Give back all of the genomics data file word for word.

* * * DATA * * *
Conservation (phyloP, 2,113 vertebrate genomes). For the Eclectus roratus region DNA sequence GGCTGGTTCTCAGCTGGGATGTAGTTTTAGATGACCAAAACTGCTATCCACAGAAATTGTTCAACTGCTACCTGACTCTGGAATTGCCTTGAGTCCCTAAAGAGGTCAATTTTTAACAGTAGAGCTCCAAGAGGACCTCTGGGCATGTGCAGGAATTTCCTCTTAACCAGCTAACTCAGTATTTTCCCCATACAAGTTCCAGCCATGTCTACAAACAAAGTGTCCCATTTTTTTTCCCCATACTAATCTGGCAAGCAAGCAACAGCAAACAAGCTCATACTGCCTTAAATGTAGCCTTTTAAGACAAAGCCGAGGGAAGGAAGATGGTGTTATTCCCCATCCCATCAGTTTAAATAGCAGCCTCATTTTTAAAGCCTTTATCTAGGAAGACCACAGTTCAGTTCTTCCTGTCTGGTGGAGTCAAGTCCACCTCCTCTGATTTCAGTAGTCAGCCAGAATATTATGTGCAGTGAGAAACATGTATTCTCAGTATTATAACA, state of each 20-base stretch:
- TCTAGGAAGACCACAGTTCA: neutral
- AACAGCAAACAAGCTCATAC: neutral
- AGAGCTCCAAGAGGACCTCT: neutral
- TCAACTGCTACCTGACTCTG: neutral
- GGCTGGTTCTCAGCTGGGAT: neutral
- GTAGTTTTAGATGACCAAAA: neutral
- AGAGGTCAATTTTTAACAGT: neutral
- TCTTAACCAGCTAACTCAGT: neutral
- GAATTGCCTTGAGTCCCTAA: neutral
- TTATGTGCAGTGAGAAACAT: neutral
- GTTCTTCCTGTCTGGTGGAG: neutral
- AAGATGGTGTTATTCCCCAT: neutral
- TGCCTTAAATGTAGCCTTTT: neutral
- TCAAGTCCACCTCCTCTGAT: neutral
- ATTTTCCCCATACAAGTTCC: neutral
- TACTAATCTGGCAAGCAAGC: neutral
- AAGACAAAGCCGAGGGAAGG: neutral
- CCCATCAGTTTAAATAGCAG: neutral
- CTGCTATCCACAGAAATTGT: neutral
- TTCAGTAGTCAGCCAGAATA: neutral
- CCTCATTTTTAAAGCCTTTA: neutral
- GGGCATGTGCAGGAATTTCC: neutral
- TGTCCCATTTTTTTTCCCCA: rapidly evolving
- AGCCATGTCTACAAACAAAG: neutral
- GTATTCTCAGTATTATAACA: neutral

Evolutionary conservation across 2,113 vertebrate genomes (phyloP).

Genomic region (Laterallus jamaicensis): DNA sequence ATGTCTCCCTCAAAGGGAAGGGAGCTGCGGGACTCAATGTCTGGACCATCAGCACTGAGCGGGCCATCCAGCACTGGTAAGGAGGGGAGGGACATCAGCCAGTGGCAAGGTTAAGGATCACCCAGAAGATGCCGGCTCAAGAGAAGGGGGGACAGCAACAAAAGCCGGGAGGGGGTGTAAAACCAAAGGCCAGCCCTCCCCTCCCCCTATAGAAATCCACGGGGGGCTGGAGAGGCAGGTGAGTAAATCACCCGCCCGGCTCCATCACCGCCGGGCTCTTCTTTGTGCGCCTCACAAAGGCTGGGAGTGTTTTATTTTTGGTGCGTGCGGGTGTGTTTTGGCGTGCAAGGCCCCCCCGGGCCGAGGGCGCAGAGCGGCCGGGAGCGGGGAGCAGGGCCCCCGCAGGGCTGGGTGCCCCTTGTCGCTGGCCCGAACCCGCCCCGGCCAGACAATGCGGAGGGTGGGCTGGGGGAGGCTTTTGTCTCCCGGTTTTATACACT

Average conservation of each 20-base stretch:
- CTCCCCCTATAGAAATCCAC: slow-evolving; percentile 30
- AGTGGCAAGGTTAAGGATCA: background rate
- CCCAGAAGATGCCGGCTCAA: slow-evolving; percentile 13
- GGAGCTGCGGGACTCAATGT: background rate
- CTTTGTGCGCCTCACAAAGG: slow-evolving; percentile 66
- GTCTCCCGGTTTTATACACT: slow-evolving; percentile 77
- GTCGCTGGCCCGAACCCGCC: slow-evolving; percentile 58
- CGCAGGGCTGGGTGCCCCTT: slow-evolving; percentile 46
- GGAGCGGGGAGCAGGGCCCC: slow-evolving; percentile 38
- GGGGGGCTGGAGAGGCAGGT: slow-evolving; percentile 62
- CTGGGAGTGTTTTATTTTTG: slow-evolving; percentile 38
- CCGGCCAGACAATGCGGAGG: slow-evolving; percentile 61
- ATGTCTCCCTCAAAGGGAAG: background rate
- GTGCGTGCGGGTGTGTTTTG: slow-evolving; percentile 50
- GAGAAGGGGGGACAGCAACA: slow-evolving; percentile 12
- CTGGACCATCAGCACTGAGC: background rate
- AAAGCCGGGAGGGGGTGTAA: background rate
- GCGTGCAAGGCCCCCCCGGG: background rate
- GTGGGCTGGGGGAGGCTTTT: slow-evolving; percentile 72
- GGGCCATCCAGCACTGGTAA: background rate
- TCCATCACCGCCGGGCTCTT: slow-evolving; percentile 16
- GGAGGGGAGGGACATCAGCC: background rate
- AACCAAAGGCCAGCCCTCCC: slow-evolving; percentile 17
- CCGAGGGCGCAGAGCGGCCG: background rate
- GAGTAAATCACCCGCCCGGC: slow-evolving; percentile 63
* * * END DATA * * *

Conservation (phyloP, 2,113 vertebrate genomes). For the Eclectus roratus region DNA sequence GGCTGGTTCTCAGCTGGGATGTAGTTTTAGATGACCAAAACTGCTATCCACAGAAATTGTTCAACTGCTACCTGACTCTGGAATTGCCTTGAGTCCCTAAAGAGGTCAATTTTTAACAGTAGAGCTCCAAGAGGACCTCTGGGCATGTGCAGGAATTTCCTCTTAACCAGCTAACTCAGTATTTTCCCCATACAAGTTCCAGCCATGTCTACAAACAAAGTGTCCCATTTTTTTTCCCCATACTAATCTGGCAAGCAAGCAACAGCAAACAAGCTCATACTGCCTTAAATGTAGCCTTTTAAGACAAAGCCGAGGGAAGGAAGATGGTGTTATTCCCCATCCCATCAGTTTAAATAGCAGCCTCATTTTTAAAGCCTTTATCTAGGAAGACCACAGTTCAGTTCTTCCTGTCTGGTGGAGTCAAGTCCACCTCCTCTGATTTCAGTAGTCAGCCAGAATATTATGTGCAGTGAGAAACATGTATTCTCAGTATTATAACA, state of each 20-base stretch:
- TCTAGGAAGACCACAGTTCA: neutral
- AACAGCAAACAAGCTCATAC: neutral
- AGAGCTCCAAGAGGACCTCT: neutral
- TCAACTGCTACCTGACTCTG: neutral
- GGCTGGTTCTCAGCTGGGAT: neutral
- GTAGTTTTAGATGACCAAAA: neutral
- AGAGGTCAATTTTTAACAGT: neutral
- TCTTAACCAGCTAACTCAGT: neutral
- GAATTGCCTTGAGTCCCTAA: neutral
- TTATGTGCAGTGAGAAACAT: neutral
- GTTCTTCCTGTCTGGTGGAG: neutral
- AAGATGGTGTTATTCCCCAT: neutral
- TGCCTTAAATGTAGCCTTTT: neutral
- TCAAGTCCACCTCCTCTGAT: neutral
- ATTTTCCCCATACAAGTTCC: neutral
- TACTAATCTGGCAAGCAAGC: neutral
- AAGACAAAGCCGAGGGAAGG: neutral
- CCCATCAGTTTAAATAGCAG: neutral
- CTGCTATCCACAGAAATTGT: neutral
- TTCAGTAGTCAGCCAGAATA: neutral
- CCTCATTTTTAAAGCCTTTA: neutral
- GGGCATGTGCAGGAATTTCC: neutral
- TGTCCCATTTTTTTTCCCCA: rapidly evolving
- AGCCATGTCTACAAACAAAG: neutral
- GTATTCTCAGTATTATAACA: neutral

Evolutionary conservation across 2,113 vertebrate genomes (phyloP).

Genomic region (Laterallus jamaicensis): DNA sequence ATGTCTCCCTCAAAGGGAAGGGAGCTGCGGGACTCAATGTCTGGACCATCAGCACTGAGCGGGCCATCCAGCACTGGTAAGGAGGGGAGGGACATCAGCCAGTGGCAAGGTTAAGGATCACCCAGAAGATGCCGGCTCAAGAGAAGGGGGGACAGCAACAAAAGCCGGGAGGGGGTGTAAAACCAAAGGCCAGCCCTCCCCTCCCCCTATAGAAATCCACGGGGGGCTGGAGAGGCAGGTGAGTAAATCACCCGCCCGGCTCCATCACCGCCGGGCTCTTCTTTGTGCGCCTCACAAAGGCTGGGAGTGTTTTATTTTTGGTGCGTGCGGGTGTGTTTTGGCGTGCAAGGCCCCCCCGGGCCGAGGGCGCAGAGCGGCCGGGAGCGGGGAGCAGGGCCCCCGCAGGGCTGGGTGCCCCTTGTCGCTGGCCCGAACCCGCCCCGGCCAGACAATGCGGAGGGTGGGCTGGGGGAGGCTTTTGTCTCCCGGTTTTATACACT

Average conservation of each 20-base stretch:
- CTCCCCCTATAGAAATCCAC: slow-evolving; percentile 30
- AGTGGCAAGGTTAAGGATCA: background rate
- CCCAGAAGATGCCGGCTCAA: slow-evolving; percentile 13
- GGAGCTGCGGGACTCAATGT: background rate
- CTTTGTGCGCCTCACAAAGG: slow-evolving; percentile 66
- GTCTCCCGGTTTTATACACT: slow-evolving; percentile 77
- GTCGCTGGCCCGAACCCGCC: slow-evolving; percentile 58
- CGCAGGGCTGGGTGCCCCTT: slow-evolving; percentile 46
- GGAGCGGGGAGCAGGGCCCC: slow-evolving; percentile 38
- GGGGGGCTGGAGAGGCAGGT: slow-evolving; percentile 62
- CTGGGAGTGTTTTATTTTTG: slow-evolving; percentile 38
- CCGGCCAGACAATGCGGAGG: slow-evolving; percentile 61
- ATGTCTCCCTCAAAGGGAAG: background rate
- GTGCGTGCGGGTGTGTTTTG: slow-evolving; percentile 50
- GAGAAGGGGGGACAGCAACA: slow-evolving; percentile 12
- CTGGACCATCAGCACTGAGC: background rate
- AAAGCCGGGAGGGGGTGTAA: background rate
- GCGTGCAAGGCCCCCCCGGG: background rate
- GTGGGCTGGGGGAGGCTTTT: slow-evolving; percentile 72
- GGGCCATCCAGCACTGGTAA: background rate
- TCCATCACCGCCGGGCTCTT: slow-evolving; percentile 16
- GGAGGGGAGGGACATCAGCC: background rate
- AACCAAAGGCCAGCCCTCCC: slow-evolving; percentile 17
- CCGAGGGCGCAGAGCGGCCG: background rate
- GAGTAAATCACCCGCCCGGC: slow-evolving; percentile 63